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Hi all, new to this diabetes club

Discussion in 'Greetings and Introductions' started by Allanmax, Apr 19, 2018.

  1. Allanmax

    Allanmax Type 2 · Active Member

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    Hi my name is Allan, I was diagnosed type 2 couple of weeks ago. At present I'm getting the letters and appointments through for all the information and help that luckily is available through the NHS. Wow very impressed. Still finding the reality of looking at the back of foodstuffs in the supermarket for the good and bad bits all very confusing, but I'll get there in the end. Still a bit shell shocked tbh. Anyway I'm sure Reading everything on this forum is going to help guide me through. In the meantime I'll sit back and read everything I can to help myself. Anyway just a quick hi from me.
     
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  2. Bluetit1802

    Bluetit1802 Type 2 (in remission!) · Legend

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    Hi and welcome to the club,

    You seem to have the right attitude to beat this disease into remission.

    Tagging @daisy1 for her informative introductory post.

    Good luck on your journey - and don't forget to ask a lot of questions.
     
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  3. Allanmax

    Allanmax Type 2 · Active Member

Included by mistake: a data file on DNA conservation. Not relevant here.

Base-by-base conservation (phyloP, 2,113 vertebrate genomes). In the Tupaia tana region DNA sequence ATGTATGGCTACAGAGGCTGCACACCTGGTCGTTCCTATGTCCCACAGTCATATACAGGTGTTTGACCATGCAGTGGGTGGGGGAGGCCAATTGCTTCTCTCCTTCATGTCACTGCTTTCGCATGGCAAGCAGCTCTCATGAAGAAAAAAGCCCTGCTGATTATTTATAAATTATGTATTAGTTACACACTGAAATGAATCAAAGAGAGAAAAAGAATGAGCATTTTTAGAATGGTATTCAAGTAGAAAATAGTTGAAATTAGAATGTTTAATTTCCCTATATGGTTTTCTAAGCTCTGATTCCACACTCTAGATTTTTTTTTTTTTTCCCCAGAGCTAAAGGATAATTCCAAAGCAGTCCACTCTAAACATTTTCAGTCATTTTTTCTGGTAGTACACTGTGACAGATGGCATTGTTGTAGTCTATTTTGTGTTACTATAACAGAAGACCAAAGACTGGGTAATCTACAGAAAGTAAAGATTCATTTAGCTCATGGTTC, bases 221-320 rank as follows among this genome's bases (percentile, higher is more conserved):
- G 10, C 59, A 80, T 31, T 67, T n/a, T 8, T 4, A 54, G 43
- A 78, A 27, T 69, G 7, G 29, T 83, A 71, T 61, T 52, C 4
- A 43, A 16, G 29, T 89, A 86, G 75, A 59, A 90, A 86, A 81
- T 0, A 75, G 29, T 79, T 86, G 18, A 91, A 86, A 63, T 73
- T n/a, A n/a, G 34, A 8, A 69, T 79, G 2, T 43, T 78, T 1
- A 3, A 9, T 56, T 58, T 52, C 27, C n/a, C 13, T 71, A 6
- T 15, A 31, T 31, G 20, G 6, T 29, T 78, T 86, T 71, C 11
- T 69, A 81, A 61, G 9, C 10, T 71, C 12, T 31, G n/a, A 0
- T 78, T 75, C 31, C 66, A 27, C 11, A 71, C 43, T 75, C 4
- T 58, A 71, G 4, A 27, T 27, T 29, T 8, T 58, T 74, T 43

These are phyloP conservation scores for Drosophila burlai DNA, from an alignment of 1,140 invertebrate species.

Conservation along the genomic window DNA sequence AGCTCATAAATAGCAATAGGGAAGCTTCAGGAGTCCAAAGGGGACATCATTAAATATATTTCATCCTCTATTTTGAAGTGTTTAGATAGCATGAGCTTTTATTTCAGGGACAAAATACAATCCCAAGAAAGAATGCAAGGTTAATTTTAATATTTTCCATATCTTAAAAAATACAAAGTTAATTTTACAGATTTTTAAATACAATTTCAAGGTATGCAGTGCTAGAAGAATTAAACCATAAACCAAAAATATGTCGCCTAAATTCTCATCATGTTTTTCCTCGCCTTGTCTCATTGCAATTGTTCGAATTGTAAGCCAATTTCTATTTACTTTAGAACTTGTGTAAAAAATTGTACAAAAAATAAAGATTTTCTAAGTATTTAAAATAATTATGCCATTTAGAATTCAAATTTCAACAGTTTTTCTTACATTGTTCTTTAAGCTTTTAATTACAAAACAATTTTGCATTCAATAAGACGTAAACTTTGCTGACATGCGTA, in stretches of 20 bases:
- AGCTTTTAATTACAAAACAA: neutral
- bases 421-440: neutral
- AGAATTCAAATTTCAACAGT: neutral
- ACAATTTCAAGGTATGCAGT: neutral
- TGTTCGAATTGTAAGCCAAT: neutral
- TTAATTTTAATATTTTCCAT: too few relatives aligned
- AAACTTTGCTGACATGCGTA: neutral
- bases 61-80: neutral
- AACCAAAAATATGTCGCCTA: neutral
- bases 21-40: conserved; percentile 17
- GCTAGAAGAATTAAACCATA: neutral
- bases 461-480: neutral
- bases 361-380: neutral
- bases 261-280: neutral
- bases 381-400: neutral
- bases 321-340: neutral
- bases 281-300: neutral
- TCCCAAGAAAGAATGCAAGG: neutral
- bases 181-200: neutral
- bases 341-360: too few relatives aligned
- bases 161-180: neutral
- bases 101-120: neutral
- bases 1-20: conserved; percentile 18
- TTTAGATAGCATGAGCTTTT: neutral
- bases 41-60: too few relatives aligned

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    Hi and thanks. When I was diagnosed, at aged 59. from that day just over two weeks ago I've cut out everything that I thought I was doing wrong. No chocolate (my biggest failing). Sugar in tea and coffee, crisps and sugary snacks. I've been vegetarian for over thirty years so the jump isn't really that big. I'm going to miss the fruit quantity more then anything I think. Oh well its a kick up the back side I needed to get healthier so I'm going to take it with both hand's. I'm also looking to get a little slimmer too which is always nice. Get back into my jeans that are lounging in the back of my wardrobe. My biggest help has been my wife, she's been a rock when I've been down. It's been more of a shock to think I'm not immortal after all. Lol. I'm still finding it hard because I thought my lifestyle was pretty good with not eating meat, lots of salad with quorn, not drinking hardly, maybe 4-5 units a week, (down to 0 now and don't miss it) never smoked, and thought I did enough through walking the dogs. Obviously not. On the plus I've lost weight already. Down from 96kilos six weeks ago to 91.7 at the last weigh in. At 5ft 8 need a little more. Had a cat scan and the results came back all clear so it must be the sugary stuff that wasn't helping. This forum is going to help enormously.